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What ages better, nickel or stainless?

Discussion in 'Strings [BG]' started by sigmafloyd, Dec 27, 2012.


  1. sigmafloyd

    sigmafloyd Supporting Member

    May 1, 2011
    I'm still thinking about Ed Friedlands 10 year old set of labella hard rockin steels. I never really liked ss strings on my p bass, but maybe I'm missing something.
     
  2. In my opinion nickels do. When SS strings lose their edge, they have less tone left to use. Nickels settle into a nice midrange zone that I find attractive for quite awhile.
     
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  4. micgtr71

    micgtr71

    Dec 4, 2012
    I change strings very infrequently. Though my tech yells at me because they chew up the frets, I like the feel of ss over nickel. I have not a/bed the two for sound however. Feel is what keeps me in ss.
     
  5. Dave W

    Dave W Supporting Member

    Mar 1, 2007
    White Plains
    That's my feeling as well.

    I like the sound of SS better on certain instruments, but once they get dull I need to swap em' out for a new set. Nickels seem to get me more mileage once they lose their initial zing.
     
  6. Toptube

    Toptube

    Feb 9, 2009
    Strings that I like quite well, when well aged:

    Rotosound Swing Bass 66 Stainless Steel

    Rotosound Swing Bass 66 Nickel (plated steel?)

    GHS Progressives

    Dean Markley Blue Steels


    and actually, my Fender Jaguar right now has Progressives for the E and A. RS-SB66N for the D and G. The progressives keep the lower strings from getting too wooly/woody/warm when well used. The nickel rotos keep the higher just warm enough. makes 'em more complex.
     
  7. Joe Nerve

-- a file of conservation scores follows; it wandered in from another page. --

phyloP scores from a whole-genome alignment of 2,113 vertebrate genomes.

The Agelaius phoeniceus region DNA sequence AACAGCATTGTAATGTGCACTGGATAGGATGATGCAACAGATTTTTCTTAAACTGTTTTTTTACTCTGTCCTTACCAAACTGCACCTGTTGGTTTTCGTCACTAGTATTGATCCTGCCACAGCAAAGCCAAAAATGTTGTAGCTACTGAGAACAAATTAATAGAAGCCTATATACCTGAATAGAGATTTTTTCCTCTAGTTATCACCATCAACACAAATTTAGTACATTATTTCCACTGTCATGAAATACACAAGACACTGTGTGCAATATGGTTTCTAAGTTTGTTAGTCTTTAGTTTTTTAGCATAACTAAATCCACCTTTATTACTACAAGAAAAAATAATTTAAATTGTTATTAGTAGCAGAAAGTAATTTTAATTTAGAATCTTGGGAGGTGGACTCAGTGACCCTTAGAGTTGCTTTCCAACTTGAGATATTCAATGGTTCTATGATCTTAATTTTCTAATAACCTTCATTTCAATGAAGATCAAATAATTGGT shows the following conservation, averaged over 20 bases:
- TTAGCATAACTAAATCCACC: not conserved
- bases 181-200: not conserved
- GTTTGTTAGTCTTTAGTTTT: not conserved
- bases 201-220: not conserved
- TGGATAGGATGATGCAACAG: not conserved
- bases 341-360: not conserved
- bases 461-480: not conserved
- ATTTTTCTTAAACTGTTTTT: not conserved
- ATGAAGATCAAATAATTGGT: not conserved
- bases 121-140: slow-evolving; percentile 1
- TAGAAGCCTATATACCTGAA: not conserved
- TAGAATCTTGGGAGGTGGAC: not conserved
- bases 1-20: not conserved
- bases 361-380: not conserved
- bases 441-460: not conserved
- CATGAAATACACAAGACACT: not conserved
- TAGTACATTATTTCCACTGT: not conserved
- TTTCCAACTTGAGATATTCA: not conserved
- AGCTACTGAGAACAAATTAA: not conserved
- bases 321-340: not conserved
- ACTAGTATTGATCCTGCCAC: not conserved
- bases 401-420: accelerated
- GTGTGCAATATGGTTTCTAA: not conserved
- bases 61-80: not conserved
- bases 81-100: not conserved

Joe Nerve Supporting Member

    Oct 7, 2000
    New York City
    Disclosures:
    Endorsing artist: Musicman basses, Hipshot products
    I think the only way you can find this out is by trying them both, letting them age, and deciding for yourself. So many factors go into what's going to sound better, with what you like being 1st on that list. Add body chemistry, type of bass, pickups, playing style, amplification, guage of strings, and the 100 other things that go with it and it becomes an impossible question to answer. My $.02 anyway. :)
     
  8. king_biscuit

    king_biscuit Supporting Member

    May 21, 2006
    US
    Brand new out of the pack nickels sound better, but played in steels have more crunch and nickels just get muffled.
     
  9. I have noooo idea. Because I don't give my strings time to age. When my ear hears the first sign of no "zing" in my tone, I can't take 'em off fast enough.
     
  10. Troph

    Troph Supporting Member

    Apr 14, 2011
    Kirkland, WA
    I left a set of Roto 66LD (stainless) on a P-bass for 4 months, and while they did lose a bit of their initial zing, they actually took on a different character which was frankly also very pleasing (just different). Even the slap tone had a nice vibe to it, which I wasn't expecting. I could have left them on longer, but I needed the space to do some more experimenting...

    On the other hand, I left some D'Addario EXL170 nickels on my LTD for a few months, and while the initial tone was pretty good, they lost their presence completely after maybe 2 months. They became dull and lifeless, to the extent that I quit playing that bass entirely.

    But then I replaced these with DR Sunbeams, and the LTD became my favorite bass. They've now been on there for 2.5 months (already longer than the D'Addarios) and they still sound fantastic.

    I left a set of Ernie Ball Hybrid Slinky nickels on my VM Jazz bass, and they had really pretty good longevity too. They kept their zing well into the 3rd month, and I never really noticed a steep fall-off. Great tone even when I took them off to make room for the next subject. These are a good match for this instrument.

    Perhaps these results may help set some expectations. Note that I am a hobbyist player, so these instruments see probably just 2-3 hours of play per week on average. After all, I have lots of basses... :)
     
  11. Mojo-Man

    Mojo-Man

    Feb 11, 2003
    :cool:
    +1, SS strings lose there tone very fast.
    Nickels will last much longer.
     
  12. Stone Soup

    Stone Soup

    Dec 3, 2012